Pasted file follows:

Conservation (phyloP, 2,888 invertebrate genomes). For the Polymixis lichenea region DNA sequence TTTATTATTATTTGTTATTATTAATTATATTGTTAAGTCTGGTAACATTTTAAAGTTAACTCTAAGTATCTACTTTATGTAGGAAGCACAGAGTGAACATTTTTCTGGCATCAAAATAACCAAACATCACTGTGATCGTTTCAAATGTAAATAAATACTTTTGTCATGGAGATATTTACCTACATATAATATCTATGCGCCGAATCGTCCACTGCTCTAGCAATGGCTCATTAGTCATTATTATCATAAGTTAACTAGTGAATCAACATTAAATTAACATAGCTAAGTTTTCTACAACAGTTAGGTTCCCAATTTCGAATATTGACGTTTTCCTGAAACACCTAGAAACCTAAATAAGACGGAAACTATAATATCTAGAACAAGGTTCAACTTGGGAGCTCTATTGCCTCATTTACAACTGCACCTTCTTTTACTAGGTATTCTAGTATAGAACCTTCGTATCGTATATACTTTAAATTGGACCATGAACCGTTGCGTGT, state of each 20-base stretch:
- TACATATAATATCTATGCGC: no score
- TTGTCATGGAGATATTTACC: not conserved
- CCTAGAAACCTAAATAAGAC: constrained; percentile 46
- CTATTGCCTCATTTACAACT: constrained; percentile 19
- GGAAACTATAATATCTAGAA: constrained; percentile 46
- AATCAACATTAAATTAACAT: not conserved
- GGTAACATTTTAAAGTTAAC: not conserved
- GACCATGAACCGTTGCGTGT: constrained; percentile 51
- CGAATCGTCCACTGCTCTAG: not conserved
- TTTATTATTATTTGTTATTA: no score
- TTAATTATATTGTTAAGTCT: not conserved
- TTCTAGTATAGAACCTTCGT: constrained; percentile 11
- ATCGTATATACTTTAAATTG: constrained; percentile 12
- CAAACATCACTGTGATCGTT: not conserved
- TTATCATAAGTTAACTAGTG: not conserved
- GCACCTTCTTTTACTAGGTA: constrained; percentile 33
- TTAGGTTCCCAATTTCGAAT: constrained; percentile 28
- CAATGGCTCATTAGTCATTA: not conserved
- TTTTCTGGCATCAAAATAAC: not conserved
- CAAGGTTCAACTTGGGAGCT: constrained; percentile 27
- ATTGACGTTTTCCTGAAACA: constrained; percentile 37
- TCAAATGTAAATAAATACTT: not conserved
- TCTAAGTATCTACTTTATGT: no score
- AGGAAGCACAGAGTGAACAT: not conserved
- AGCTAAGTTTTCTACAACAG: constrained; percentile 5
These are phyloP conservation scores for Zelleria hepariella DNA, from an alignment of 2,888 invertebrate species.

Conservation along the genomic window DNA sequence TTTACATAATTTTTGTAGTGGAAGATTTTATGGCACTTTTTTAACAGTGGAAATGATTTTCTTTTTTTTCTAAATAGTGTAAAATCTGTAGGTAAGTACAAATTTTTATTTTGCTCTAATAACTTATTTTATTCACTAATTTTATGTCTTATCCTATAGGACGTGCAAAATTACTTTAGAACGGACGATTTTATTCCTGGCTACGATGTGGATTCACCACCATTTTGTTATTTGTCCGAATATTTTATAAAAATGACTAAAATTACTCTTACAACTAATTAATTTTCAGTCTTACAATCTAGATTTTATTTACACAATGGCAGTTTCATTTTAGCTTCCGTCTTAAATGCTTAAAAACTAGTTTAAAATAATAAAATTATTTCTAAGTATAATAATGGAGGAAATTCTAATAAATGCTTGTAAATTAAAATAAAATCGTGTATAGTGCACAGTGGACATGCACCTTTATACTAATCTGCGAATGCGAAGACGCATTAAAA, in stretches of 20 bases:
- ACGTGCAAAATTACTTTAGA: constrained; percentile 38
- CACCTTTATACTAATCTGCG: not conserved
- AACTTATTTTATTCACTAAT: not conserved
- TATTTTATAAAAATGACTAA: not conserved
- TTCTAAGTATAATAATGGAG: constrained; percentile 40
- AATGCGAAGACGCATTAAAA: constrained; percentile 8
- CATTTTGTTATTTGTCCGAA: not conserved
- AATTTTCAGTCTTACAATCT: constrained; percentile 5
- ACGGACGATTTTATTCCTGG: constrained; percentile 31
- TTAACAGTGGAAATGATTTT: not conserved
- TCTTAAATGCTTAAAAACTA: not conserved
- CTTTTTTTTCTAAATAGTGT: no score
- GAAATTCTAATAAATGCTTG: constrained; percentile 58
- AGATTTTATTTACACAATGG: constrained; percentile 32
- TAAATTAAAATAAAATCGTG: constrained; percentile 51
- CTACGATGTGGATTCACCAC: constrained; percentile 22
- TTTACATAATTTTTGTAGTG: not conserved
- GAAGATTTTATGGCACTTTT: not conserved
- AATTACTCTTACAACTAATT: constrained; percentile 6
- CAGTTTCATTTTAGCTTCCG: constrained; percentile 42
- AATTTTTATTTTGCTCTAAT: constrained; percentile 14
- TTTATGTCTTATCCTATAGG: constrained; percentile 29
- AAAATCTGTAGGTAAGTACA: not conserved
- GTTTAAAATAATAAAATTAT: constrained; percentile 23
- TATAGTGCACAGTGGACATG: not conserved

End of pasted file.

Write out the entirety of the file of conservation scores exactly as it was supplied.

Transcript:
Conservation (phyloP, 2,888 invertebrate genomes). For the Polymixis lichenea region DNA sequence TTTATTATTATTTGTTATTATTAATTATATTGTTAAGTCTGGTAACATTTTAAAGTTAACTCTAAGTATCTACTTTATGTAGGAAGCACAGAGTGAACATTTTTCTGGCATCAAAATAACCAAACATCACTGTGATCGTTTCAAATGTAAATAAATACTTTTGTCATGGAGATATTTACCTACATATAATATCTATGCGCCGAATCGTCCACTGCTCTAGCAATGGCTCATTAGTCATTATTATCATAAGTTAACTAGTGAATCAACATTAAATTAACATAGCTAAGTTTTCTACAACAGTTAGGTTCCCAATTTCGAATATTGACGTTTTCCTGAAACACCTAGAAACCTAAATAAGACGGAAACTATAATATCTAGAACAAGGTTCAACTTGGGAGCTCTATTGCCTCATTTACAACTGCACCTTCTTTTACTAGGTATTCTAGTATAGAACCTTCGTATCGTATATACTTTAAATTGGACCATGAACCGTTGCGTGT, state of each 20-base stretch:
- TACATATAATATCTATGCGC: no score
- TTGTCATGGAGATATTTACC: not conserved
- CCTAGAAACCTAAATAAGAC: constrained; percentile 46
- CTATTGCCTCATTTACAACT: constrained; percentile 19
- GGAAACTATAATATCTAGAA: constrained; percentile 46
- AATCAACATTAAATTAACAT: not conserved
- GGTAACATTTTAAAGTTAAC: not conserved
- GACCATGAACCGTTGCGTGT: constrained; percentile 51
- CGAATCGTCCACTGCTCTAG: not conserved
- TTTATTATTATTTGTTATTA: no score
- TTAATTATATTGTTAAGTCT: not conserved
- TTCTAGTATAGAACCTTCGT: constrained; percentile 11
- ATCGTATATACTTTAAATTG: constrained; percentile 12
- CAAACATCACTGTGATCGTT: not conserved
- TTATCATAAGTTAACTAGTG: not conserved
- GCACCTTCTTTTACTAGGTA: constrained; percentile 33
- TTAGGTTCCCAATTTCGAAT: constrained; percentile 28
- CAATGGCTCATTAGTCATTA: not conserved
- TTTTCTGGCATCAAAATAAC: not conserved
- CAAGGTTCAACTTGGGAGCT: constrained; percentile 27
- ATTGACGTTTTCCTGAAACA: constrained; percentile 37
- TCAAATGTAAATAAATACTT: not conserved
- TCTAAGTATCTACTTTATGT: no score
- AGGAAGCACAGAGTGAACAT: not conserved
- AGCTAAGTTTTCTACAACAG: constrained; percentile 5
These are phyloP conservation scores for Zelleria hepariella DNA, from an alignment of 2,888 invertebrate species.

Conservation along the genomic window DNA sequence TTTACATAATTTTTGTAGTGGAAGATTTTATGGCACTTTTTTAACAGTGGAAATGATTTTCTTTTTTTTCTAAATAGTGTAAAATCTGTAGGTAAGTACAAATTTTTATTTTGCTCTAATAACTTATTTTATTCACTAATTTTATGTCTTATCCTATAGGACGTGCAAAATTACTTTAGAACGGACGATTTTATTCCTGGCTACGATGTGGATTCACCACCATTTTGTTATTTGTCCGAATATTTTATAAAAATGACTAAAATTACTCTTACAACTAATTAATTTTCAGTCTTACAATCTAGATTTTATTTACACAATGGCAGTTTCATTTTAGCTTCCGTCTTAAATGCTTAAAAACTAGTTTAAAATAATAAAATTATTTCTAAGTATAATAATGGAGGAAATTCTAATAAATGCTTGTAAATTAAAATAAAATCGTGTATAGTGCACAGTGGACATGCACCTTTATACTAATCTGCGAATGCGAAGACGCATTAAAA, in stretches of 20 bases:
- ACGTGCAAAATTACTTTAGA: constrained; percentile 38
- CACCTTTATACTAATCTGCG: not conserved
- AACTTATTTTATTCACTAAT: not conserved
- TATTTTATAAAAATGACTAA: not conserved
- TTCTAAGTATAATAATGGAG: constrained; percentile 40
- AATGCGAAGACGCATTAAAA: constrained; percentile 8
- CATTTTGTTATTTGTCCGAA: not conserved
- AATTTTCAGTCTTACAATCT: constrained; percentile 5
- ACGGACGATTTTATTCCTGG: constrained; percentile 31
- TTAACAGTGGAAATGATTTT: not conserved
- TCTTAAATGCTTAAAAACTA: not conserved
- CTTTTTTTTCTAAATAGTGT: no score
- GAAATTCTAATAAATGCTTG: constrained; percentile 58
- AGATTTTATTTACACAATGG: constrained; percentile 32
- TAAATTAAAATAAAATCGTG: constrained; percentile 51
- CTACGATGTGGATTCACCAC: constrained; percentile 22
- TTTACATAATTTTTGTAGTG: not conserved
- GAAGATTTTATGGCACTTTT: not conserved
- AATTACTCTTACAACTAATT: constrained; percentile 6
- CAGTTTCATTTTAGCTTCCG: constrained; percentile 42
- AATTTTTATTTTGCTCTAAT: constrained; percentile 14
- TTTATGTCTTATCCTATAGG: constrained; percentile 29
- AAAATCTGTAGGTAAGTACA: not conserved
- GTTTAAAATAATAAAATTAT: constrained; percentile 23
- TATAGTGCACAGTGGACATG: not conserved